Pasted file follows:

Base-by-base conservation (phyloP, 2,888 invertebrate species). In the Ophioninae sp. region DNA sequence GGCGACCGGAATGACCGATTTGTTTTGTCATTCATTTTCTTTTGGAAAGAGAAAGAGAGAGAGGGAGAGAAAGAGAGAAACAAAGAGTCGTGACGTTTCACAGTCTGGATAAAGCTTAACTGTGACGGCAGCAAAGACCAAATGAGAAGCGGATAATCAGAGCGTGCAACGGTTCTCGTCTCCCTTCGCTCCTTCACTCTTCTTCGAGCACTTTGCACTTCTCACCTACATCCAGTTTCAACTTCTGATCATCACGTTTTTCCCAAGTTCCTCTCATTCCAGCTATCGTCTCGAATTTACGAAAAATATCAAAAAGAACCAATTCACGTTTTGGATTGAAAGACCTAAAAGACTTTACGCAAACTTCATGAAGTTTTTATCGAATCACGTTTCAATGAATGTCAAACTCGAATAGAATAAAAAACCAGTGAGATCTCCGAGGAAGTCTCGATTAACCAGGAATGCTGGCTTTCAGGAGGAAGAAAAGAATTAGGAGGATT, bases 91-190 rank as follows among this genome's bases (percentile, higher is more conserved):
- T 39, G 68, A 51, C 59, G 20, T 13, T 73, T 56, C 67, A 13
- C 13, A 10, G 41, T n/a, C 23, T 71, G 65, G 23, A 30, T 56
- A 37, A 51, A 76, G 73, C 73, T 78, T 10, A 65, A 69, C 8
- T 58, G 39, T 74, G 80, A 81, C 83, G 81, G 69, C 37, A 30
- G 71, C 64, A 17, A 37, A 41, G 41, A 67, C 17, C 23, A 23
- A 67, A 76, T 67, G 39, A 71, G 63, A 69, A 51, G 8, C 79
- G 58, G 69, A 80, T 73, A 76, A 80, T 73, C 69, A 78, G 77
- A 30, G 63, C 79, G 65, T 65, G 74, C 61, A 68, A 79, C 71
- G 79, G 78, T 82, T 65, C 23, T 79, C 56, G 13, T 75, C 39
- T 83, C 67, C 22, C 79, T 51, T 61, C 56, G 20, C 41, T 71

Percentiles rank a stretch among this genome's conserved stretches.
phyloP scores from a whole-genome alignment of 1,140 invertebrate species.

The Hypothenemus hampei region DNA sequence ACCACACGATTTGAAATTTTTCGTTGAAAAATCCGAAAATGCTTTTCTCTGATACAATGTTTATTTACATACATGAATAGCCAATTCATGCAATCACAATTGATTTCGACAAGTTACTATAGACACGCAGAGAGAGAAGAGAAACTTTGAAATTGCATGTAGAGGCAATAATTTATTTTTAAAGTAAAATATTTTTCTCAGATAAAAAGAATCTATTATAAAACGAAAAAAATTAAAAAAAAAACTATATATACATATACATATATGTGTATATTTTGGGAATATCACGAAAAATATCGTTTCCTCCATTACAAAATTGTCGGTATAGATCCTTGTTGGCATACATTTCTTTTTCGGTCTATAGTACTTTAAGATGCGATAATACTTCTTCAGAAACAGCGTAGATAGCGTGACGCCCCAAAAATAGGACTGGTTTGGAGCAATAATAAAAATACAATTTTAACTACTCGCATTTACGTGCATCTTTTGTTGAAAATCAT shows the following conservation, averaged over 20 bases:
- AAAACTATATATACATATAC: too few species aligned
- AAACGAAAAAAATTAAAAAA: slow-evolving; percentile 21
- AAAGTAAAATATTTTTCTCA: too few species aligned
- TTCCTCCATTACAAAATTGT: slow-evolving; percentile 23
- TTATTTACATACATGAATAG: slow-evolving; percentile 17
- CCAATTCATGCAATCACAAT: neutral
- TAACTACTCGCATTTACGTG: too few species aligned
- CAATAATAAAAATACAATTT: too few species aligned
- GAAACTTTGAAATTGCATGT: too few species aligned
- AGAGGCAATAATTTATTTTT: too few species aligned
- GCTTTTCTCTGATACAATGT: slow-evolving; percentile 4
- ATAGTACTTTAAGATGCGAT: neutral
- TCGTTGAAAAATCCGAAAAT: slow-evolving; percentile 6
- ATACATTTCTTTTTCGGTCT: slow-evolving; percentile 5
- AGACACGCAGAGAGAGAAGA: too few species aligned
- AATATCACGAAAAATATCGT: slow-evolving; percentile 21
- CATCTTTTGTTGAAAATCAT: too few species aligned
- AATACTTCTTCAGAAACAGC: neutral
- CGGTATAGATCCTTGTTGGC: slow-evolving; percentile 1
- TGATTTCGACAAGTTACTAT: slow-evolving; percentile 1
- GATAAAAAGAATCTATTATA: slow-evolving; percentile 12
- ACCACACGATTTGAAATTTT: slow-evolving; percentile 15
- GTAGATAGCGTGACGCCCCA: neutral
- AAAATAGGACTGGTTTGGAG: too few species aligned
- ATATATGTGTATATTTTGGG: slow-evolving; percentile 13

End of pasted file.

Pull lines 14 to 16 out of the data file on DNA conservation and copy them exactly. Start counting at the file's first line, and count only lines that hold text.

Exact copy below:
The Hypothenemus hampei region DNA sequence ACCACACGATTTGAAATTTTTCGTTGAAAAATCCGAAAATGCTTTTCTCTGATACAATGTTTATTTACATACATGAATAGCCAATTCATGCAATCACAATTGATTTCGACAAGTTACTATAGACACGCAGAGAGAGAAGAGAAACTTTGAAATTGCATGTAGAGGCAATAATTTATTTTTAAAGTAAAATATTTTTCTCAGATAAAAAGAATCTATTATAAAACGAAAAAAATTAAAAAAAAAACTATATATACATATACATATATGTGTATATTTTGGGAATATCACGAAAAATATCGTTTCCTCCATTACAAAATTGTCGGTATAGATCCTTGTTGGCATACATTTCTTTTTCGGTCTATAGTACTTTAAGATGCGATAATACTTCTTCAGAAACAGCGTAGATAGCGTGACGCCCCAAAAATAGGACTGGTTTGGAGCAATAATAAAAATACAATTTTAACTACTCGCATTTACGTGCATCTTTTGTTGAAAATCAT shows the following conservation, averaged over 20 bases:
- AAAACTATATATACATATAC: too few species aligned
- AAACGAAAAAAATTAAAAAA: slow-evolving; percentile 21